Further exacerbating matters is that his mother's attempt to murder Ilario in Carthage causes political problems back in their homeland that result in Videric's removal as king's counselor. This weakens the king, and plays into Carthage's hands as it looks to broaden its borders. It provides further impetus for Videric to seek Ilario's assassination and return to power. The ongoing discussions amidst Ilario, Reckmire' and Honorius focus on not only how to avoid this, but how to return Videric to power to contain Carthage expansionist tendencies, without further endangering Ilario.

Playing into the final resolution is the appearance of a seemingly lost Chinese warship captained by Zheng He (an actual maritime adventurer whose documented travels extended to Indonesia and Africa) whose size and advanced armaments serve to cower the European kingdoms into allowing passage for our heroic triumvirate. Don't get too excited, though, there are no boarding battles or clashes of wooden ships, as a few fireworks manage to coerce cooperation.

Another subplot relates to Ilario's artistic ambitions. Indeed, the titular "Lion's Eye" refers to an excerpt from artist Leon Battista Alberti's On Painting, who appears in Gentle's alternate history, but is recast as a rabble rousing lawyer in love with a transvestite. (As a side note, Gavin Menzies, who previously proposed an alternate history of his own not widely accepted by historians in which China "discovered" America in 1421, conjectures in a new book that the possible 1434 arrival of Zheng He's fleet in Italy was an underlying cause of the Renaissance. The reason being, and get this, is because the Chinese introduced Alberti to realistic perspective that exemplified the Renaissance.) The Alberti quote is that "..so strong is the eye of the lion, that its sight does not die with its owner. And here, by the lion's eye, we see prefigured the art of the true maker of images: the painter whose vision remains long after he himself is dead."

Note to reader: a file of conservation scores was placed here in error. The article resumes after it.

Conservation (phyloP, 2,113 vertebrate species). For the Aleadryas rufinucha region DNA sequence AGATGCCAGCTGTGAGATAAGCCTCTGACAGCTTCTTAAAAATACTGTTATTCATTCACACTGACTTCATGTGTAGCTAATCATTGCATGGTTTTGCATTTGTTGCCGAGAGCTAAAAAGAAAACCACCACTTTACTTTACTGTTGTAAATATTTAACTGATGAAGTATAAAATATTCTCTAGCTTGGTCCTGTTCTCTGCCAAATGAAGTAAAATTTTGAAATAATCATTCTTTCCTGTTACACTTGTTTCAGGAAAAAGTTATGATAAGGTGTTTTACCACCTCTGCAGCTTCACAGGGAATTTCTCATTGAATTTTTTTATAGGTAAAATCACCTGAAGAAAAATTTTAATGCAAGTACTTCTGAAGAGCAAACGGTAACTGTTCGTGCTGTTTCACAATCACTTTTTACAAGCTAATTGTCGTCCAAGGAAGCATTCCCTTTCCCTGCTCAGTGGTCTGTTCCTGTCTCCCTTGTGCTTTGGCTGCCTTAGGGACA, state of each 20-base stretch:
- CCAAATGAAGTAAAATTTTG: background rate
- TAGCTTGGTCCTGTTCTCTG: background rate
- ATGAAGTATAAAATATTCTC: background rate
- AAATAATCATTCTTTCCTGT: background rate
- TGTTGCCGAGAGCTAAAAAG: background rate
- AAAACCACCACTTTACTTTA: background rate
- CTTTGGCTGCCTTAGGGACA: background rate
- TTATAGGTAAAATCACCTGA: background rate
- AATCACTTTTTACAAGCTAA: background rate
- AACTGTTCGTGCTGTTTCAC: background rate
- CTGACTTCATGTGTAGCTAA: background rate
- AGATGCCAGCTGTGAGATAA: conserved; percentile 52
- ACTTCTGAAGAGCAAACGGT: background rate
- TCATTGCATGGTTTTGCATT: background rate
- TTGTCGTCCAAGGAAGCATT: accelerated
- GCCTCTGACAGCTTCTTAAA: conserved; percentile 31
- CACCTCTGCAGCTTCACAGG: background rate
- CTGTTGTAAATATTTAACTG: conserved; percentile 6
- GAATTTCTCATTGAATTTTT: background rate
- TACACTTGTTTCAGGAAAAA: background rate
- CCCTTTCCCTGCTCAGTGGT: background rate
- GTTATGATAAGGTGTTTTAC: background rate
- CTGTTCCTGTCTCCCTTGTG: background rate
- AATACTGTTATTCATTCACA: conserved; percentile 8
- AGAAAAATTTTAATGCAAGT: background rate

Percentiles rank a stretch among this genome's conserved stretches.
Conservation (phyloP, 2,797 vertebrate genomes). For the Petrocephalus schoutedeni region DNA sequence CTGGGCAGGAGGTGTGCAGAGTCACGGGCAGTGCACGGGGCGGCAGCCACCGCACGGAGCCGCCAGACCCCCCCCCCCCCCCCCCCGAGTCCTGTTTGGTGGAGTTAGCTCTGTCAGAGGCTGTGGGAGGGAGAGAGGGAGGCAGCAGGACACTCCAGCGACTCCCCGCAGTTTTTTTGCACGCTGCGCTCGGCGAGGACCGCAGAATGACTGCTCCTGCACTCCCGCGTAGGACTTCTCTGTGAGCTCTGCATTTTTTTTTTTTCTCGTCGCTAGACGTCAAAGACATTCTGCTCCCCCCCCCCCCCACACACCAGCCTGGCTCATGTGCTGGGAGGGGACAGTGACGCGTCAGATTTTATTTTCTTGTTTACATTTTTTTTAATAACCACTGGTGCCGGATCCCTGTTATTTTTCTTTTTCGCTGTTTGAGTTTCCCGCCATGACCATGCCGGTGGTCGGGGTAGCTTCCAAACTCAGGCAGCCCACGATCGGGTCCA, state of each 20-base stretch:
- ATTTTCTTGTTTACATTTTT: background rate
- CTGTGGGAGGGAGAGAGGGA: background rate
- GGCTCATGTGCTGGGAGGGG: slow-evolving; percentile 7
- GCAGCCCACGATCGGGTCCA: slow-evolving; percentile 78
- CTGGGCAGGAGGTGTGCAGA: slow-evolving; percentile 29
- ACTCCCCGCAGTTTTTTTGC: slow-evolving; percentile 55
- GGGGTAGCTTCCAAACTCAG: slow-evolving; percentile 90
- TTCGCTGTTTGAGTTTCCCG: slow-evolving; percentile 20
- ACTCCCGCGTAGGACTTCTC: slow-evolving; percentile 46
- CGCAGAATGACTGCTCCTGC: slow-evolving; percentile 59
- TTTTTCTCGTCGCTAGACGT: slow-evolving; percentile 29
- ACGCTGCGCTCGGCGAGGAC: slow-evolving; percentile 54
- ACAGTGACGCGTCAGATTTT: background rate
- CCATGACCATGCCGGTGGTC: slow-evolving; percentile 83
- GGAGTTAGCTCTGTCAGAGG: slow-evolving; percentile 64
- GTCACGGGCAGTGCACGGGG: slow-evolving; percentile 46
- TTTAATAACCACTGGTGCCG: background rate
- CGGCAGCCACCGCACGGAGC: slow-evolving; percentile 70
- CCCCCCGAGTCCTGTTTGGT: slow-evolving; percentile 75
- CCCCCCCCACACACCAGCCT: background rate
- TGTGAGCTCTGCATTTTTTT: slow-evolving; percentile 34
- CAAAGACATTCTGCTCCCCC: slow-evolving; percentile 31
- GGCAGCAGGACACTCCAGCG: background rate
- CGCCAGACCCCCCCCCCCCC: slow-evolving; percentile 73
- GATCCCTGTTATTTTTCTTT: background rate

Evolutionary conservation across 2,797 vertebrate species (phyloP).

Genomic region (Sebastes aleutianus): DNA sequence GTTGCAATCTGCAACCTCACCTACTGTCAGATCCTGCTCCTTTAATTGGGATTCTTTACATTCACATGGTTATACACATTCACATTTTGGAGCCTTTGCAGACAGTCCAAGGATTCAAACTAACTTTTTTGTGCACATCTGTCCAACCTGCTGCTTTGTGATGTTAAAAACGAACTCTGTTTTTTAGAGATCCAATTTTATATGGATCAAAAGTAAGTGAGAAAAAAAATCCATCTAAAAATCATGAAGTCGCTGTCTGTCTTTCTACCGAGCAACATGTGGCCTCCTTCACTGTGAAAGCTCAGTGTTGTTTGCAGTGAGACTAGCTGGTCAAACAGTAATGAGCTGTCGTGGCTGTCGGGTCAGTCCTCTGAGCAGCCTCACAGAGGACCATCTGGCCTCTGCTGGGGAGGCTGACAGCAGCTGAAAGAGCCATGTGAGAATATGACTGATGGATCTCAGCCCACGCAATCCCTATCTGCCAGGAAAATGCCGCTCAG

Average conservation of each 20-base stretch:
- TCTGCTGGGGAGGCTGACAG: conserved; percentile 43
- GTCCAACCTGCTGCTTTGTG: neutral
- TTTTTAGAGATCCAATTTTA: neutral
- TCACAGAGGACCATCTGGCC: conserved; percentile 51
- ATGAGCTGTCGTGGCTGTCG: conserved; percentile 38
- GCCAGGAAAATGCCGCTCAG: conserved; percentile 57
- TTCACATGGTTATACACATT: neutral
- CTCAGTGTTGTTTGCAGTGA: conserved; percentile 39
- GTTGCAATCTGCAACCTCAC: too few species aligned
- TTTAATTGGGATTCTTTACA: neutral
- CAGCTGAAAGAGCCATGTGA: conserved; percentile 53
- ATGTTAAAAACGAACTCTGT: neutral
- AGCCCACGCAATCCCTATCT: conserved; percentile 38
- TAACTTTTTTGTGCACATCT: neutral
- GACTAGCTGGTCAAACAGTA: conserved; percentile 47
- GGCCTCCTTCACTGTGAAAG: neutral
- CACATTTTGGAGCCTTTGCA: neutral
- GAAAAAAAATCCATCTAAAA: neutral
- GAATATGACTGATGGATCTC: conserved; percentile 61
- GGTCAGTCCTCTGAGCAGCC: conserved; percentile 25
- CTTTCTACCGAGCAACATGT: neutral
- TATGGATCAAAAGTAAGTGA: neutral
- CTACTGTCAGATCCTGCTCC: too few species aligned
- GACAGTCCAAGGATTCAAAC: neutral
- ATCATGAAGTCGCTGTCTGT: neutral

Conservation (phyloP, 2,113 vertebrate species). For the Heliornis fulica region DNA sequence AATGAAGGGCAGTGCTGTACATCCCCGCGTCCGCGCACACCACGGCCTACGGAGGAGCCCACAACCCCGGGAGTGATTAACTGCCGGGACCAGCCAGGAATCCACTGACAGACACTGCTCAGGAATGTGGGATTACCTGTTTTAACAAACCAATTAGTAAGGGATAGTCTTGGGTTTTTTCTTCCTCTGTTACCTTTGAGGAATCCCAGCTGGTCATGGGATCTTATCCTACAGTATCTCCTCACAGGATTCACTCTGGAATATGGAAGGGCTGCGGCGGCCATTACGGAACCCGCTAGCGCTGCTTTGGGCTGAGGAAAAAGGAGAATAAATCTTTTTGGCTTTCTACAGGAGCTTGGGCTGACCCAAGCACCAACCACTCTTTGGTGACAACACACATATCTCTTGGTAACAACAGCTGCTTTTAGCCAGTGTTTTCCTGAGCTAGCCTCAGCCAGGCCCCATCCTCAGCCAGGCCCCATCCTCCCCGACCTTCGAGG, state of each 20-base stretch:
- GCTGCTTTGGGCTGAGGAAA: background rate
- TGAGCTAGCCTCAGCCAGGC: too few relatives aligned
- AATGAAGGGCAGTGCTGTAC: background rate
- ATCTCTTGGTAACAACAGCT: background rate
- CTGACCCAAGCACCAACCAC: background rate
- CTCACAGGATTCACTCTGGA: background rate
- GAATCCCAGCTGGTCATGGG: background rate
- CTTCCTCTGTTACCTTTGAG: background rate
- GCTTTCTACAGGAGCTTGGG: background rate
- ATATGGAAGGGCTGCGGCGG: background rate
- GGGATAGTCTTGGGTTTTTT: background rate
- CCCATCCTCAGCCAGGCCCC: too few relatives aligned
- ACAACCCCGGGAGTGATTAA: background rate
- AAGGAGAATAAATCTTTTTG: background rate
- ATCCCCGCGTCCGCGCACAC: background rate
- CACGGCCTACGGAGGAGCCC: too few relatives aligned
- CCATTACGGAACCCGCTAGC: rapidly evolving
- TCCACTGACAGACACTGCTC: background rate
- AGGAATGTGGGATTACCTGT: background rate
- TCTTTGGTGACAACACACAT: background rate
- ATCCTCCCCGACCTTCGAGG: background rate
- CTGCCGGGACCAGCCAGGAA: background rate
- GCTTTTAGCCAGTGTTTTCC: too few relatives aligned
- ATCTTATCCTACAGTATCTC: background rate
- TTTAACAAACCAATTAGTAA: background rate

Gentle, a maker of a different kind of image, is striving for something a little more profound that was more pivotal in Ash -- namely how perceptions as they are expressed both in art dictate the course of history as much, and maybe more so, than politics. They can even, in a metaphorical reading of one of Ilario's adventures with a golem, gum up the works of machines of destruction.

These days, that's one fantasy I'd wish might be more realistic.

Copyright © 2008 David Soyka

David Soyka is a former journalist and college teacher who writes the occasional short story and freelance article. He makes a living writing corporate marketing communications, which is a kind of fiction without the art.